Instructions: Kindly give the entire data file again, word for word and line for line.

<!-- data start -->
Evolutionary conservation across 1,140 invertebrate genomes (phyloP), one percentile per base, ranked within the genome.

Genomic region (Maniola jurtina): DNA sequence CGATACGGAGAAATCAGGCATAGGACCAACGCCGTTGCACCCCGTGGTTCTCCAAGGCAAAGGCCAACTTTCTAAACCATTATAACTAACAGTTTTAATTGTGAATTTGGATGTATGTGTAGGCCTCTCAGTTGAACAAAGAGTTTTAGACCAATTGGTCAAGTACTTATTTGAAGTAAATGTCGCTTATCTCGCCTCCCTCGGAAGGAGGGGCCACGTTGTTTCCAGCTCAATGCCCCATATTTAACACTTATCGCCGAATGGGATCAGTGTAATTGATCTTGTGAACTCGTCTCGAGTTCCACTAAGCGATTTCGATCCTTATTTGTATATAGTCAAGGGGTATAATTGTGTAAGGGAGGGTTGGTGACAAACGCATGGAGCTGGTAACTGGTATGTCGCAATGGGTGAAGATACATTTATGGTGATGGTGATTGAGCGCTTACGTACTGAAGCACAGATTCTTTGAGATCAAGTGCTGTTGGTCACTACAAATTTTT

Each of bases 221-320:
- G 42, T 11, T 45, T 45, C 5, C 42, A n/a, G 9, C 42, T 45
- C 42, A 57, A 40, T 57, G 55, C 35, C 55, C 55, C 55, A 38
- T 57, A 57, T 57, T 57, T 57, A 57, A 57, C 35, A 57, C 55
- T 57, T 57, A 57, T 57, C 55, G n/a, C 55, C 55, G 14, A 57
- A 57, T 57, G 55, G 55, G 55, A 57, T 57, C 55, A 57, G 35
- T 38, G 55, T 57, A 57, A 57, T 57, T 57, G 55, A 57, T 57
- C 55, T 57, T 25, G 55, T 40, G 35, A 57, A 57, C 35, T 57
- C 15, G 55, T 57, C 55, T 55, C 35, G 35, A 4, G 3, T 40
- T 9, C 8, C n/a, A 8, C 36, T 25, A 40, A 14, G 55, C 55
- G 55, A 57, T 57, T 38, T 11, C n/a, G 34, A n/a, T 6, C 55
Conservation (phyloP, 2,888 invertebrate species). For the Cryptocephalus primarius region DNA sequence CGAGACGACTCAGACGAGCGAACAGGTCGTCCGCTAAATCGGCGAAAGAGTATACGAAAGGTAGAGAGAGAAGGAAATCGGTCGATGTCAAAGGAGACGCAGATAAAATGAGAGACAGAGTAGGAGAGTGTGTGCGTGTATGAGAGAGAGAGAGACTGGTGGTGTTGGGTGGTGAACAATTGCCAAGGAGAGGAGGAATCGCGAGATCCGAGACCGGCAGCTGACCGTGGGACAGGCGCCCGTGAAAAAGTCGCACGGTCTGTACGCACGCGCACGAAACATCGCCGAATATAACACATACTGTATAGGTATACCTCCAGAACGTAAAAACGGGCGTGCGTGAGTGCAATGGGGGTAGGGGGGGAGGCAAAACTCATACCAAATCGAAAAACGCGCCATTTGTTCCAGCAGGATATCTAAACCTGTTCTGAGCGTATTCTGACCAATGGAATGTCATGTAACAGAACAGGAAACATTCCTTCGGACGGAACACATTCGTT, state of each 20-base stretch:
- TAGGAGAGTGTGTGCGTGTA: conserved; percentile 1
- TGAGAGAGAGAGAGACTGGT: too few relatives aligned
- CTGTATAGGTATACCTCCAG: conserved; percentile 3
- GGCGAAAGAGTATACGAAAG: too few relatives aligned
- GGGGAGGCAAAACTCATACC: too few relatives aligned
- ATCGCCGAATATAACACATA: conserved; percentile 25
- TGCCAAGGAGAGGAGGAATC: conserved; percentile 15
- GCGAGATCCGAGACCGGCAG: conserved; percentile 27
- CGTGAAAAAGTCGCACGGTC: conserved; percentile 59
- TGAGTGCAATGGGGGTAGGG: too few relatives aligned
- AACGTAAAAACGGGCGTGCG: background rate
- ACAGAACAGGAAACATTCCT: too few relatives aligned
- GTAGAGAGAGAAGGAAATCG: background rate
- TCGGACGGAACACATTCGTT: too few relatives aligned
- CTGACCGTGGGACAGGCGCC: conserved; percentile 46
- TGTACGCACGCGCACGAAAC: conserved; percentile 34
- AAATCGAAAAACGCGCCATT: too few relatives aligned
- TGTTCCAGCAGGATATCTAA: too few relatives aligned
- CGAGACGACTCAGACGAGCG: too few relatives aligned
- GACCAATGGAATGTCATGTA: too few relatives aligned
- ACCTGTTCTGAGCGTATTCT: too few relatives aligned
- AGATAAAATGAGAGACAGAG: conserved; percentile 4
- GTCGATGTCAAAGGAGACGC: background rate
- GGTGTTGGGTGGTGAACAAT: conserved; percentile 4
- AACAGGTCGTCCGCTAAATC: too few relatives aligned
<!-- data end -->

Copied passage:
Evolutionary conservation across 1,140 invertebrate genomes (phyloP), one percentile per base, ranked within the genome.

Genomic region (Maniola jurtina): DNA sequence CGATACGGAGAAATCAGGCATAGGACCAACGCCGTTGCACCCCGTGGTTCTCCAAGGCAAAGGCCAACTTTCTAAACCATTATAACTAACAGTTTTAATTGTGAATTTGGATGTATGTGTAGGCCTCTCAGTTGAACAAAGAGTTTTAGACCAATTGGTCAAGTACTTATTTGAAGTAAATGTCGCTTATCTCGCCTCCCTCGGAAGGAGGGGCCACGTTGTTTCCAGCTCAATGCCCCATATTTAACACTTATCGCCGAATGGGATCAGTGTAATTGATCTTGTGAACTCGTCTCGAGTTCCACTAAGCGATTTCGATCCTTATTTGTATATAGTCAAGGGGTATAATTGTGTAAGGGAGGGTTGGTGACAAACGCATGGAGCTGGTAACTGGTATGTCGCAATGGGTGAAGATACATTTATGGTGATGGTGATTGAGCGCTTACGTACTGAAGCACAGATTCTTTGAGATCAAGTGCTGTTGGTCACTACAAATTTTT

Each of bases 221-320:
- G 42, T 11, T 45, T 45, C 5, C 42, A n/a, G 9, C 42, T 45
- C 42, A 57, A 40, T 57, G 55, C 35, C 55, C 55, C 55, A 38
- T 57, A 57, T 57, T 57, T 57, A 57, A 57, C 35, A 57, C 55
- T 57, T 57, A 57, T 57, C 55, G n/a, C 55, C 55, G 14, A 57
- A 57, T 57, G 55, G 55, G 55, A 57, T 57, C 55, A 57, G 35
- T 38, G 55, T 57, A 57, A 57, T 57, T 57, G 55, A 57, T 57
- C 55, T 57, T 25, G 55, T 40, G 35, A 57, A 57, C 35, T 57
- C 15, G 55, T 57, C 55, T 55, C 35, G 35, A 4, G 3, T 40
- T 9, C 8, C n/a, A 8, C 36, T 25, A 40, A 14, G 55, C 55
- G 55, A 57, T 57, T 38, T 11, C n/a, G 34, A n/a, T 6, C 55
Conservation (phyloP, 2,888 invertebrate species). For the Cryptocephalus primarius region DNA sequence CGAGACGACTCAGACGAGCGAACAGGTCGTCCGCTAAATCGGCGAAAGAGTATACGAAAGGTAGAGAGAGAAGGAAATCGGTCGATGTCAAAGGAGACGCAGATAAAATGAGAGACAGAGTAGGAGAGTGTGTGCGTGTATGAGAGAGAGAGAGACTGGTGGTGTTGGGTGGTGAACAATTGCCAAGGAGAGGAGGAATCGCGAGATCCGAGACCGGCAGCTGACCGTGGGACAGGCGCCCGTGAAAAAGTCGCACGGTCTGTACGCACGCGCACGAAACATCGCCGAATATAACACATACTGTATAGGTATACCTCCAGAACGTAAAAACGGGCGTGCGTGAGTGCAATGGGGGTAGGGGGGGAGGCAAAACTCATACCAAATCGAAAAACGCGCCATTTGTTCCAGCAGGATATCTAAACCTGTTCTGAGCGTATTCTGACCAATGGAATGTCATGTAACAGAACAGGAAACATTCCTTCGGACGGAACACATTCGTT, state of each 20-base stretch:
- TAGGAGAGTGTGTGCGTGTA: conserved; percentile 1
- TGAGAGAGAGAGAGACTGGT: too few relatives aligned
- CTGTATAGGTATACCTCCAG: conserved; percentile 3
- GGCGAAAGAGTATACGAAAG: too few relatives aligned
- GGGGAGGCAAAACTCATACC: too few relatives aligned
- ATCGCCGAATATAACACATA: conserved; percentile 25
- TGCCAAGGAGAGGAGGAATC: conserved; percentile 15
- GCGAGATCCGAGACCGGCAG: conserved; percentile 27
- CGTGAAAAAGTCGCACGGTC: conserved; percentile 59
- TGAGTGCAATGGGGGTAGGG: too few relatives aligned
- AACGTAAAAACGGGCGTGCG: background rate
- ACAGAACAGGAAACATTCCT: too few relatives aligned
- GTAGAGAGAGAAGGAAATCG: background rate
- TCGGACGGAACACATTCGTT: too few relatives aligned
- CTGACCGTGGGACAGGCGCC: conserved; percentile 46
- TGTACGCACGCGCACGAAAC: conserved; percentile 34
- AAATCGAAAAACGCGCCATT: too few relatives aligned
- TGTTCCAGCAGGATATCTAA: too few relatives aligned
- CGAGACGACTCAGACGAGCG: too few relatives aligned
- GACCAATGGAATGTCATGTA: too few relatives aligned
- ACCTGTTCTGAGCGTATTCT: too few relatives aligned
- AGATAAAATGAGAGACAGAG: conserved; percentile 4
- GTCGATGTCAAAGGAGACGC: background rate
- GGTGTTGGGTGGTGAACAAT: conserved; percentile 4
- AACAGGTCGTCCGCTAAATC: too few relatives aligned